NPK are the symbols that stand for Nitrogen, Phosphorus, and Potassium (potash)? A little confusion sometimes because the symbol for Potassium is K and not P. If it were P, then there would be even more confusion, for we would be talking of NPP! (Not helpful).
They are normally applied as balanced - compound - fertilisers or feeds, though they can be bought as specialist single elements. Not for the beginner! The most common of the complete or compound fertilisers is sold as 'Growmore'. More of less all plant garden fertilisers and plant foods - liquid, granular or whatever, are compound foods - in that they contain all three NPK ingredients but in different ratios or quantities. Most plant foods and fertilisers - they are one and the same thing - also contain other chemicals, but in smaller quantities than the three main ingredients.
Sounds simple, but of course as with most things gardening, it is not quite as simple as it first seems. The problem being, that the basic chemicals that make up each of the three elements, can be variable! This is why you see such figures as N 15: P 14: K 12:!
The number after the symbol as in N 15 denotes that that your feed mix contains what will be 15% by weight of Nitrogen! So for every handful you put on your garden, 15% of that handful will eventually end up at available Nitrogen for the plant. A fertiliser having N 7, will basically have 7% Nitrogen in it! The fun part is, that a handful of the fertiliser containing the 15% Nitrogen, will have twice as much Nitrogen in it as the Fertiliser having the 7%. (That is a simplification, for one of the fertilisers may be heavier than the other one!)
It is important to know this for a 'balanced' fertiliser can have the symbols 7-7-7 OR it can be 15-15-15! (Or other combinations) If they are both the same price, the 15-15-15 would be the better buy, because it has twice as much 'active' ingredients in it as the 7-7-7 offering.
The reason for these variations in formulae, is the fact that the 'balanced' fertilisers we are talking about in the example, are made from different chemicals, which - when converted -make different amounts of NPK. An 'N7-P7-K7' fertiliser or plant food will have 21% of active ingredients in it. (The left-over 79% is normally the remains of the basic material that releases 7% Nitrogen etc.)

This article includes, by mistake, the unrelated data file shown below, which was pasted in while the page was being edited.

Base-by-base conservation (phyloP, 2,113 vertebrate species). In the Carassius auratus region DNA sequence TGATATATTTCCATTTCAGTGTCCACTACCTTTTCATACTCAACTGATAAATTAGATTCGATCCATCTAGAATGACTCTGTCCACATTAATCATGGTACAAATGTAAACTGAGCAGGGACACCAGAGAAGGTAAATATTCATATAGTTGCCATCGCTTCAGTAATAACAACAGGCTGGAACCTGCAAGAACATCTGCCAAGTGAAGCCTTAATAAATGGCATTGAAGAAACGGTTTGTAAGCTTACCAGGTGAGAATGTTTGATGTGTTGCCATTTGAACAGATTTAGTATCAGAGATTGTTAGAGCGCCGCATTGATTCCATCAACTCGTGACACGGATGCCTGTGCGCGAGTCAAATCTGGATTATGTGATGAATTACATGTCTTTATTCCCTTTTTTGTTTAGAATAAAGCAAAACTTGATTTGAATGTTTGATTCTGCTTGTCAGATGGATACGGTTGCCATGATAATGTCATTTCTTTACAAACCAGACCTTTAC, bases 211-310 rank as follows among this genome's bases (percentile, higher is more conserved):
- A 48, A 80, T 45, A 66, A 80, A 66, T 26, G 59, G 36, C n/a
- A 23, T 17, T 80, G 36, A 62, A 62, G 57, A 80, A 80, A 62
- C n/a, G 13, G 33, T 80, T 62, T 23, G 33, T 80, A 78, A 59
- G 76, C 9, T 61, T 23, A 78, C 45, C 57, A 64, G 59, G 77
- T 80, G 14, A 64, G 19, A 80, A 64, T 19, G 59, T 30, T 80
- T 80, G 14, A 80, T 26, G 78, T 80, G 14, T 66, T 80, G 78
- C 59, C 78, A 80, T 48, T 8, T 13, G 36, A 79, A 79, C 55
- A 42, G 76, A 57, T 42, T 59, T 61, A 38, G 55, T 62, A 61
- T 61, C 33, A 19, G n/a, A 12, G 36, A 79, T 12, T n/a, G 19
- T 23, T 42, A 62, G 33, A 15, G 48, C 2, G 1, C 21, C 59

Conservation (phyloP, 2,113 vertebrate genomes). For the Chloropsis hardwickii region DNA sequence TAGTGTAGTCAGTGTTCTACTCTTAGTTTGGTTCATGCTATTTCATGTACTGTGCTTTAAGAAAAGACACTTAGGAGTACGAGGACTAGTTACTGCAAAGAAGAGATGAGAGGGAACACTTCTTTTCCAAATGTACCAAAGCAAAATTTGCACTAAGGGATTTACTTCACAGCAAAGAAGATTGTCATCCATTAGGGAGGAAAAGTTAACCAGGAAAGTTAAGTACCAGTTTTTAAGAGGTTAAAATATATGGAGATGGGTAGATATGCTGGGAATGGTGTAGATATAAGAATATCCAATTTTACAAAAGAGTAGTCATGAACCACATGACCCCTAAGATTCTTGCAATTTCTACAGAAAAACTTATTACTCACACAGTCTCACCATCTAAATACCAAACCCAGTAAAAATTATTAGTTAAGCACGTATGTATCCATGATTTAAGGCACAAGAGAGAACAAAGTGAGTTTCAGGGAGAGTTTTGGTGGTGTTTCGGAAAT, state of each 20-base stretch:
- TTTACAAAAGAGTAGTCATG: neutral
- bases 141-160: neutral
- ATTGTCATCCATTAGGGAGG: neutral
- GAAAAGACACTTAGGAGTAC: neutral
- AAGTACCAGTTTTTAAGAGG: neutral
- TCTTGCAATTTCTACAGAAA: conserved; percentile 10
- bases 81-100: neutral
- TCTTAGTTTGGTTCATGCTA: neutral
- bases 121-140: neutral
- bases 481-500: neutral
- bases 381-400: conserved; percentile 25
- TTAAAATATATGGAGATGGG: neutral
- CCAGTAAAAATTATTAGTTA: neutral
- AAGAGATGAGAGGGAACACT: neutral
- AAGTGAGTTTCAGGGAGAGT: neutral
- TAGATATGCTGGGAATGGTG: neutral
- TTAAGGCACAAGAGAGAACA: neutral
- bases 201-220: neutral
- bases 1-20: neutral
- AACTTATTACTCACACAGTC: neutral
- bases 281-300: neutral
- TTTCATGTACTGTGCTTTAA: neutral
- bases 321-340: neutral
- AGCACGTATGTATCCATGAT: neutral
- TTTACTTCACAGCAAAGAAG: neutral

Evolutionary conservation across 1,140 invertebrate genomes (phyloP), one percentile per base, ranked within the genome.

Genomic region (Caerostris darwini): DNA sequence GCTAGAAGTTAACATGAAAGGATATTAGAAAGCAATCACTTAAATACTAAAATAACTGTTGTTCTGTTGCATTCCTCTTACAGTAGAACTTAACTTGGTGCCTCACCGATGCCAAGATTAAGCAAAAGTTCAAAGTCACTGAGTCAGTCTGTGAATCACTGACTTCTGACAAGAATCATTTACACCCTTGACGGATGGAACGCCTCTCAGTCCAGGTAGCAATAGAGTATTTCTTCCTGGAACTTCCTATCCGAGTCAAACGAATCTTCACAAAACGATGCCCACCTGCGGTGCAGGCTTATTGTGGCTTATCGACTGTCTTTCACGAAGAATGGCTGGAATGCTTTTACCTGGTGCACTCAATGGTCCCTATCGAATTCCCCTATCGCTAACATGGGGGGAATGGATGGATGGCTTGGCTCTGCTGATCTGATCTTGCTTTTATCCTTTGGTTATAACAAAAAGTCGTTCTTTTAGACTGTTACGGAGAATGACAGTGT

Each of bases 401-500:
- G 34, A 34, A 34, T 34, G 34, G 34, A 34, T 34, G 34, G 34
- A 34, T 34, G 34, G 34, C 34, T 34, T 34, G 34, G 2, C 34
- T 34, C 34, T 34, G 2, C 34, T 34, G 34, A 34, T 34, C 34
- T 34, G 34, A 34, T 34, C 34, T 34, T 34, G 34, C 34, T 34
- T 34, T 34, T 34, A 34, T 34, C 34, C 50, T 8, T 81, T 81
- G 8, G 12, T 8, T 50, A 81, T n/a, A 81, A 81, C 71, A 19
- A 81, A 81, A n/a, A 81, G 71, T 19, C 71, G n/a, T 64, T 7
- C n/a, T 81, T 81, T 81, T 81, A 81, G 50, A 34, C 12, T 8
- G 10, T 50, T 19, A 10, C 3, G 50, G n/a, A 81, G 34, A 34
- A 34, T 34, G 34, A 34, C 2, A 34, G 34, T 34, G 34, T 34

Nitrogen (N), Phosphorous (P) and Potassium - Potash - (K) are the three most important plant foods contained in fertilisers - or in the soil.
N - Nitrogen is the most important, and also the one likely to be deficient in garden soils. The reason being that it is easily leached out of the soil by rain and over-watering. It is important for most plant growth, but in particular for foliage. Without healthy foliage, plants will not thrive. Potatoes, Cauliflower, Beetroot, spinach, Brussels Sprouts, Leeks and Spring Cabbage in particular need plenty of Nitrogen.
If the soil is deficient, then the yellowing of leaves is normally the first symptom to show. However, yellowing of the leaves can also be caused by a deficiency - or over application - of other nutrients! (It is a different type of yellowing!!!) Another article follows I think!
P - Phosphorous or Phosphate - Phosphorus promotes root growth and winter hardiness amongst other things. It is essential for healthy plant growth - often responsible for the hastening of the plant's maturity. Low Phosphate levels in the soil can be responsible for stunted growth of plants, and sometimes shows up as an unusual darkening of green foliage - often tinged purple.
Phosphorous helps overall plant growth, and is especially important in the earlier stages of growth. Later on in the development of the plant, it is less important - but still necessary.
K - Potash - Potassium - Potash is the other of the three macronutrients - major elements as they are sometimes called. Although third on the formulae, Potash is absorbed by the plant in large quantities - second only to the plant's uptake and need for Nitrogen. Without Potash, the plant is less able to absorb various nutrients, and is especially important in the transpiration process of photosynthesis - vital to a plant's wellbeing. Whilst it is absorbed by plants, it does not change form and become part of the plant structure as do Nitrogen and Phosphorous. Therefore it remains in the dead tissue of plants after harvesting, and can be returned to the soil by the normal effects of rainfall. This is not so with N or P, as they both change chemical form within the plant.
For those who prefer the organic method of gardening, whatever plant manures you use, will have to be chemically broken down and converted in the soil to the three major elements of N-P-K. But organic manures have the advantage of improving the overall soil health - rather than simply providing the plant with its food!
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